Prime Minister Justin Trudeau‘s visit to Vancouver on Tuesday night was marked by tumultuous scenes as approximately 250 protesters surrounded a restaurant in Chinatown, leading to the deployment of nearly 100 police officers and two arrests. The demonstrators were demanding a ceasefire in the ongoing conflict in Gaza.
According to Sgt. Steve Addison of the Vancouver Police Department (VPD), the situation escalated outside the unnamed restaurant on Main Street, near Keefer Street, where Trudeau was dining. Protesters, some holding Palestine flags and chanting “Ceasefire now,” created a security concern by setting up barricades and locking arms.
Videos circulating on social media showed Trudeau exiting the restaurant under heavy security presence. “It became a security concern for us,” Sgt. Addison stated, adding that the police’s primary role was to maintain order and respond to unlawful behavior.
The protests, which were spontaneous and not notified to the VPD in advance, led to the injury of a female officer. She was punched in the face and had her eyes gouged, necessitating medical treatment. A 27-year-old man from Coquitlam was arrested in connection with this assault, and a 34-year-old Vancouver man was arrested for obstructing police. Charges are being recommended to the B.C. Prosecution Service against the 27-year-old.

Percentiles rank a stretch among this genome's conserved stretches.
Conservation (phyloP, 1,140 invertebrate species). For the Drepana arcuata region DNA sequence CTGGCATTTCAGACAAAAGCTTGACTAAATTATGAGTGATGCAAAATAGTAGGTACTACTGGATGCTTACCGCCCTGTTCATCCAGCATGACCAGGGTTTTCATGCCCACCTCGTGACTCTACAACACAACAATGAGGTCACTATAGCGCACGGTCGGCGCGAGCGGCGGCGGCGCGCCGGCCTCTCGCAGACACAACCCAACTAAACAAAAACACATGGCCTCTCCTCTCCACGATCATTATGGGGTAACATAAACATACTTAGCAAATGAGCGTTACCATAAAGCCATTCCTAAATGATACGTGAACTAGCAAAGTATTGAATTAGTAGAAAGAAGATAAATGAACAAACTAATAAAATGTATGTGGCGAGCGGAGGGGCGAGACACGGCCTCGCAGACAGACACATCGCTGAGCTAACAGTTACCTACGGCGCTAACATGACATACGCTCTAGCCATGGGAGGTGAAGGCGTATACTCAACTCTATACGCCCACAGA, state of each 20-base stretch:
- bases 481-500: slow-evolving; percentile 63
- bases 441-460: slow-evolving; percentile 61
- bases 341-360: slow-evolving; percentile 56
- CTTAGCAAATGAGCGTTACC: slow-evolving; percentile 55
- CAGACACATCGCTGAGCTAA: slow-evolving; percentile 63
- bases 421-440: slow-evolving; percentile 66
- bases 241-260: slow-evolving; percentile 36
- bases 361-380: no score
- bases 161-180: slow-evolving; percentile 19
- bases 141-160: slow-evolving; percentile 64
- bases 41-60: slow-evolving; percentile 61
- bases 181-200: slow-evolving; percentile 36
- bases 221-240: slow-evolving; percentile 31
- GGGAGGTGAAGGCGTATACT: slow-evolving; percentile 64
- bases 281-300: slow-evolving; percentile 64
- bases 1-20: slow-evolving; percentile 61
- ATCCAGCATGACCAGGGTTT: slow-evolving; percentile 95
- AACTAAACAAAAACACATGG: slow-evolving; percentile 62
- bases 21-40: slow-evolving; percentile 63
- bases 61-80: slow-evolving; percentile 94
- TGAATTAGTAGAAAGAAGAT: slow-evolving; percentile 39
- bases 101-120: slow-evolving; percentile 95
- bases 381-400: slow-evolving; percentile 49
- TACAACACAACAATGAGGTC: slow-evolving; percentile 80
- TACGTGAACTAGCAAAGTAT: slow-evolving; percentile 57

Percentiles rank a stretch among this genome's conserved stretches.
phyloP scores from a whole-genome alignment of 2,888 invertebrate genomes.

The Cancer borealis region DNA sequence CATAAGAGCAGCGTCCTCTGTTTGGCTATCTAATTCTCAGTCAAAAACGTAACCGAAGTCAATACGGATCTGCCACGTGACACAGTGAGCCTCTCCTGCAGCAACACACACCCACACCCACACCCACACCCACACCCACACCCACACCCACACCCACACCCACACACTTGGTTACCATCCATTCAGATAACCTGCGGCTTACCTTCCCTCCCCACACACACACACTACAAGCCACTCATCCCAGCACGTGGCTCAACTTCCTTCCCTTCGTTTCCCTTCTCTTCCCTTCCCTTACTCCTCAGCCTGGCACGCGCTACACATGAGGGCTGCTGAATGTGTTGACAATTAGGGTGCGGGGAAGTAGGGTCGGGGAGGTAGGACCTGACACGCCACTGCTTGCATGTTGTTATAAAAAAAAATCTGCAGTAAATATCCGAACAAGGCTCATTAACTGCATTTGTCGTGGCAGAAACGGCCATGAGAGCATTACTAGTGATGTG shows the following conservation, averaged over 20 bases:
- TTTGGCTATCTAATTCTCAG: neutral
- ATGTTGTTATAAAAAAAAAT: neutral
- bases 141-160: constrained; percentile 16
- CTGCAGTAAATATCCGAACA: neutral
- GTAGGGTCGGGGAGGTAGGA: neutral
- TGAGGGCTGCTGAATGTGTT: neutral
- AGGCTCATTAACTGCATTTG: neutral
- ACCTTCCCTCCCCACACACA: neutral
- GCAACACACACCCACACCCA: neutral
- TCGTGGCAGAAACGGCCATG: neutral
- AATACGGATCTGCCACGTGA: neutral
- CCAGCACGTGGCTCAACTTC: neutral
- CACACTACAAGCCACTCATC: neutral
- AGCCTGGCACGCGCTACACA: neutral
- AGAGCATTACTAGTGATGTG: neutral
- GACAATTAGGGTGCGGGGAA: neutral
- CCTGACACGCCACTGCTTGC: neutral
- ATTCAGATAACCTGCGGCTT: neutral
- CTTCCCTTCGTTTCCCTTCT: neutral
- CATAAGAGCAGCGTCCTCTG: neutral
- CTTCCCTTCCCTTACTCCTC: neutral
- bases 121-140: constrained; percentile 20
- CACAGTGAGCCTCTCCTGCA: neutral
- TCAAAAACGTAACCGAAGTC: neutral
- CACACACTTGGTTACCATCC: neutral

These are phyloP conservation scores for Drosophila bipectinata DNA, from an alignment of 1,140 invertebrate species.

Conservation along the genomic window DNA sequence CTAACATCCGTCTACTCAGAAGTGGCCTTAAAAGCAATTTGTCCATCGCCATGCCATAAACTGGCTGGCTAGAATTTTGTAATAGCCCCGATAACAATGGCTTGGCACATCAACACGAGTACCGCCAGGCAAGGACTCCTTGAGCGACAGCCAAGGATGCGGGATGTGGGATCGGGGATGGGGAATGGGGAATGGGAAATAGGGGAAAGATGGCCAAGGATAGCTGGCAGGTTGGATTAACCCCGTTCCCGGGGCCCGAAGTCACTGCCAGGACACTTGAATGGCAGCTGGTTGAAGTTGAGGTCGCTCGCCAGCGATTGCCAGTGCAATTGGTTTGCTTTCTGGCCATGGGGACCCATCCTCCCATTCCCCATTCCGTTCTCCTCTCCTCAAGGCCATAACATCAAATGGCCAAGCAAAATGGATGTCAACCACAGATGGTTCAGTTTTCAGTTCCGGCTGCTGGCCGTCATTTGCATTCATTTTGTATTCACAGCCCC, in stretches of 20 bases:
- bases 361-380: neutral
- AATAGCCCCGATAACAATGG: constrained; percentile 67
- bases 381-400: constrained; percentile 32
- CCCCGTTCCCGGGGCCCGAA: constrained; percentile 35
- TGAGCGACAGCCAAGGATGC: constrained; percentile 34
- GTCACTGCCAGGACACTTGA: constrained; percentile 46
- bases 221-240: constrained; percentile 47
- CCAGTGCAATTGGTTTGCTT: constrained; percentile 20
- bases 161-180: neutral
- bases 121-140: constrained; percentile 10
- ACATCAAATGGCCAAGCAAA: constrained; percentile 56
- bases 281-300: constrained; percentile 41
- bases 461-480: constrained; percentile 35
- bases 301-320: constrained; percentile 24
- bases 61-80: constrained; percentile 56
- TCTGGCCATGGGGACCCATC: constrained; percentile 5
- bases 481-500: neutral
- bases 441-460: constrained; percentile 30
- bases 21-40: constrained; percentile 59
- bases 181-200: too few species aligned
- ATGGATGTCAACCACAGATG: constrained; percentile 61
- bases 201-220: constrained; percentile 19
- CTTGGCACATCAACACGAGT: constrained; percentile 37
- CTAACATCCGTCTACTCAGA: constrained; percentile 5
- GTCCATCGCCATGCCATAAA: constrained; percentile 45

Earlier in the evening, Trudeau faced another confrontation at Vij’s, a renowned Indian restaurant on Cambie Street. Protesters entered the premises, urging the Prime Minister to demand a ceasefire in the Middle East. This incident, however, did not require a significant police response.
Sgt. Addison acknowledged the heightened tensions in Vancouver, stating, “There is a heightened sense of fear that many people in our community have as a result of the events that have happened overseas and many of the events that are reverberating here.”
Trudeau was in Vancouver for an announcement about a $1-billion expansion of a Maple Ridge battery company. The visit coincided with an open letter signed by 52 municipal politicians across B.C., calling for a ceasefire in Gaza, unrestricted aid, and the release of all hostages. The letter expressed horror and heartbreak at the crisis, citing the loss of over 11,000 Palestinian and 1,200 Israeli lives since October 7.
VPD, accustomed to managing numerous protests, expects to exceed 1,000 protests by the end of 2023. Addison emphasized the department’s commitment to supporting peaceful assembly while upholding the law and order.
“In regards to any specific interactions, our office does not comment on the prime minister’s security detail or process,” stated a representative from the prime minister’s office, reflecting on the night’s events.